Beijing Investors Resist Quota

SHANGHAI -- With Chinese stocks bouncing crazily again, the only people more relieved than the brokers and investors are Beijing's state planners, whose clumsy quota system almost sank the markets.


The planners, who learned their trade in the Stalinist school of economics, believed they could expand the fledgling markets according to a rigid timetable.


Last year's plan called for 5 billion yuan ($574 million) of new scrip. This year's plan envisioned 5.5 billion yuan of new shares at face value.


Securities officials boasted that the Shanghai Stock Exchange would rival the Hong Kong market in size within five years, or even sooner.


State planners apparently forgot one thing: While they could bring companies to market by directive, they could not order investors to buy.


Neither could they persuade many of the formerly state-run enterprises to adapt to the ways of capitalism by publishing annual reports on time and giving honest figures to their investors.


Shanghai's A share index for domestically traded shares crashed by 80 percent from its high last year, and the Shenzhen market dived by 75 percent. New A share issues slowed to a trickle when it become clear the market was dead.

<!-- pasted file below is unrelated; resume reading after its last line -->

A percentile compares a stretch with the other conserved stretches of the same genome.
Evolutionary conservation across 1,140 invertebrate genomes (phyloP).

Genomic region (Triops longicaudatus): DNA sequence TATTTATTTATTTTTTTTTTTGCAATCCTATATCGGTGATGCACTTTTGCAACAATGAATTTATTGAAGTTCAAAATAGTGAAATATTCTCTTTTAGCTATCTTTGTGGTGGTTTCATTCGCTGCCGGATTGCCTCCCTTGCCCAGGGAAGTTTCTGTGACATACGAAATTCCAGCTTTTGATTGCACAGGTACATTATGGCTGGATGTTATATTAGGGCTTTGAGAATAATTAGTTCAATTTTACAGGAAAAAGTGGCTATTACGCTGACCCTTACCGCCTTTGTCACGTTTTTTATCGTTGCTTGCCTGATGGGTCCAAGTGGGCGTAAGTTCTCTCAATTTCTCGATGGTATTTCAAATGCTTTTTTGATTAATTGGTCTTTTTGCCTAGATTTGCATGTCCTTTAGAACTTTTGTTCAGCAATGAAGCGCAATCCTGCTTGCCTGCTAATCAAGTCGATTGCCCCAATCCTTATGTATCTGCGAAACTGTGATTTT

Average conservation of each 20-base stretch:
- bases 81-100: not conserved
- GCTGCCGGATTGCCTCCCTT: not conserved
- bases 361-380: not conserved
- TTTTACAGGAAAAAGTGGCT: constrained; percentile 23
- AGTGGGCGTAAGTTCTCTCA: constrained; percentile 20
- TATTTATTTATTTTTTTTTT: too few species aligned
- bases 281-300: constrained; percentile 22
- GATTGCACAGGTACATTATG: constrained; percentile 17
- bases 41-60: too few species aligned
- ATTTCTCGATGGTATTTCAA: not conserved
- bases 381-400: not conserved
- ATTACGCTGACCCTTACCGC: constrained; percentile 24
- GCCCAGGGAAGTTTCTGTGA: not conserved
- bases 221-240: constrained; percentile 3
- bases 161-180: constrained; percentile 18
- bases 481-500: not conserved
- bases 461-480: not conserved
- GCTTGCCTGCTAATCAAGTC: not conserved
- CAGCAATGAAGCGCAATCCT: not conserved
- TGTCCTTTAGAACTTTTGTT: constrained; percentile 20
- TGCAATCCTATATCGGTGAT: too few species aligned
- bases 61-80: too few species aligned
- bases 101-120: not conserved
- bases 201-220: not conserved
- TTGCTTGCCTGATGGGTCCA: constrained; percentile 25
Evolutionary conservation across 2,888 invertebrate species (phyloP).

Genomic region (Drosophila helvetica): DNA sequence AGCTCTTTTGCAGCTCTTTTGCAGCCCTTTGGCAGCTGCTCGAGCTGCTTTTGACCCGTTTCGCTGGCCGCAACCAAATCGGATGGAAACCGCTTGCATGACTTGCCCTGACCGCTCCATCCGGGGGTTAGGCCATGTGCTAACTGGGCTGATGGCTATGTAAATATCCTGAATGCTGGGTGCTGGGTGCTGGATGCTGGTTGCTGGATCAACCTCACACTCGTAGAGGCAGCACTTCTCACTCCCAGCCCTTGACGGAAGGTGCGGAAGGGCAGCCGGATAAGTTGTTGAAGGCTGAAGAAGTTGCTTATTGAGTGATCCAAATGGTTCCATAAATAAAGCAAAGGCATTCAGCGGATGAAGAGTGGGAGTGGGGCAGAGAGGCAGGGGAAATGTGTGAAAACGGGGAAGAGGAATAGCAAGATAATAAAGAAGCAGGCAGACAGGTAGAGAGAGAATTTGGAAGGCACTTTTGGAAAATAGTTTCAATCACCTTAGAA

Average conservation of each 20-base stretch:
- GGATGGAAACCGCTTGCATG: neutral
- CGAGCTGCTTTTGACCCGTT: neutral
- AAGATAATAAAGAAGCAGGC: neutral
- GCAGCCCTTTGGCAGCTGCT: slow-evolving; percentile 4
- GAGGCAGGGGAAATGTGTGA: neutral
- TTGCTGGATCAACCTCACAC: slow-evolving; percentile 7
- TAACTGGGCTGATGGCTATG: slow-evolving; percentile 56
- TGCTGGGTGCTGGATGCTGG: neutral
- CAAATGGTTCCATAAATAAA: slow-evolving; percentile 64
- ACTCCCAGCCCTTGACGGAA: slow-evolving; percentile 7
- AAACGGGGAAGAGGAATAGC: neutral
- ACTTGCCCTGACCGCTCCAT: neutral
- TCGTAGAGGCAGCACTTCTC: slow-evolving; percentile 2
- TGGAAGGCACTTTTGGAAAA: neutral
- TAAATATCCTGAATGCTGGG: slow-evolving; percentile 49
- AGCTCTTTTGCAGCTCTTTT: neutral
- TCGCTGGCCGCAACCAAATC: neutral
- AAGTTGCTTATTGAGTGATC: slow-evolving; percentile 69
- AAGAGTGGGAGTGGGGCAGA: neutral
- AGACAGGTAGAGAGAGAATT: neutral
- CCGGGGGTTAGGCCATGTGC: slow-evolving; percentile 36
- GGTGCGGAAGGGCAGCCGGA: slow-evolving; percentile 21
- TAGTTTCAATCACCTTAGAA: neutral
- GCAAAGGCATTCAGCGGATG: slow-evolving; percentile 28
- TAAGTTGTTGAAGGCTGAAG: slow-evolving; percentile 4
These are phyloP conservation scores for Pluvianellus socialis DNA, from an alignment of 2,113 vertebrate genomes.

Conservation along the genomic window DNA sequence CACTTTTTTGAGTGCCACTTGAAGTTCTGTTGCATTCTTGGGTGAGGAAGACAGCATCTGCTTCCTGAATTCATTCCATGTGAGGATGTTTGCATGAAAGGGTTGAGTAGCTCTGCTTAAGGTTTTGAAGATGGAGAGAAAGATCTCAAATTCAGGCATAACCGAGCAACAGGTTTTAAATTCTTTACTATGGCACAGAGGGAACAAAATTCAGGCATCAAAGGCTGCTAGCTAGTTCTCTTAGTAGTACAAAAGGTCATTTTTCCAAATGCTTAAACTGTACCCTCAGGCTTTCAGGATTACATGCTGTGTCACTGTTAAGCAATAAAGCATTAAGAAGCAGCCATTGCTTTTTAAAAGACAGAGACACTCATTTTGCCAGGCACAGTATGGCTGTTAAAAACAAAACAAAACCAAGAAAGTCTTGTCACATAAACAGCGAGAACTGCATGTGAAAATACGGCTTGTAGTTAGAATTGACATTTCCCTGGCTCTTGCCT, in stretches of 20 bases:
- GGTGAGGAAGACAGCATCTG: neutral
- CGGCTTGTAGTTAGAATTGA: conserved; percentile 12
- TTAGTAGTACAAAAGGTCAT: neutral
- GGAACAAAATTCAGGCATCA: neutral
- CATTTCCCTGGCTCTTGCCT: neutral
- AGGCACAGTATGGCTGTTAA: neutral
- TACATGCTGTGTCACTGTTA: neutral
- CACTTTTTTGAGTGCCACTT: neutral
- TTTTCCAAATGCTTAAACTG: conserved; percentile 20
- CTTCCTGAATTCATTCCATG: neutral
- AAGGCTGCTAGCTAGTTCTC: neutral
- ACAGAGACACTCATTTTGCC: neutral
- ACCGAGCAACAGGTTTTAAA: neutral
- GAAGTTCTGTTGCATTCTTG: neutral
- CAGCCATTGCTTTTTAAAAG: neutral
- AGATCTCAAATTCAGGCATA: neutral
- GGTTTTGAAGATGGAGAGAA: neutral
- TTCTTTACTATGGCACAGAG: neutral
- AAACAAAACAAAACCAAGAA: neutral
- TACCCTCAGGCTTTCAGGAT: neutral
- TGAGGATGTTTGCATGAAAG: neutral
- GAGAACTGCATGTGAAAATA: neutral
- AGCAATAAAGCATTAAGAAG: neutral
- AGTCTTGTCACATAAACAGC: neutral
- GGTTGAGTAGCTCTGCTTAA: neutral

When the China Securities Regulatory Commission announced last Friday that all new issues and listings this year would be postponed, and that 1995 listings would be decided by the market, investors were ecstatic.


"It's another way of saying there won't be any quota system," said the Shanghai-based manager of a leading European investment bank. "State planners have been let off the hook."


On Monday, the Shanghai A index rocketed by 36.15 percent and the Shenzhen index by 33.96 percent, and although profit-taking dragged both indices down slightly Tuesday, brokers said confidence was still high.


"Any quota system in a stock market is likely to be unsuccessful, and with any luck it will disappear in China before too long," said Richard Graham, the China manager of London-based Barings.


Still, old habits die hard and foreign brokers are not convinced that state planners have given up.


Just as the regulatory commission chairman Liu Hongru was telling local investors that market forces would hold sway, he announced that B shares with a face value of $1 billion would be listed this year.


So far no B shares have been issued, and foreign brokers say there are at most a dozen companies ready to go to market. Few brokers believe there is any prospect of meeting Liu's target.


Foreign brokerages have been pleading with Chinese securities bureaucrats to allow them to select their own companies to bring to market.


Some are sending scouts around the country to find enterprises with good potential, hoping that by the time they are ready for market Beijing will have abandoned its listing-by-fiat policy.


Having stumbled at home, Beijing's planners are running into similar investor resistance in their efforts to list their latest pick of 22 state enterprises overseas.


One of the 22, Shanghai Hai Xing Shipping, postponed its issue in Hong Kong after Beijing authorities refused to accept a reduced offer price suggested by its foreign-investment advisers.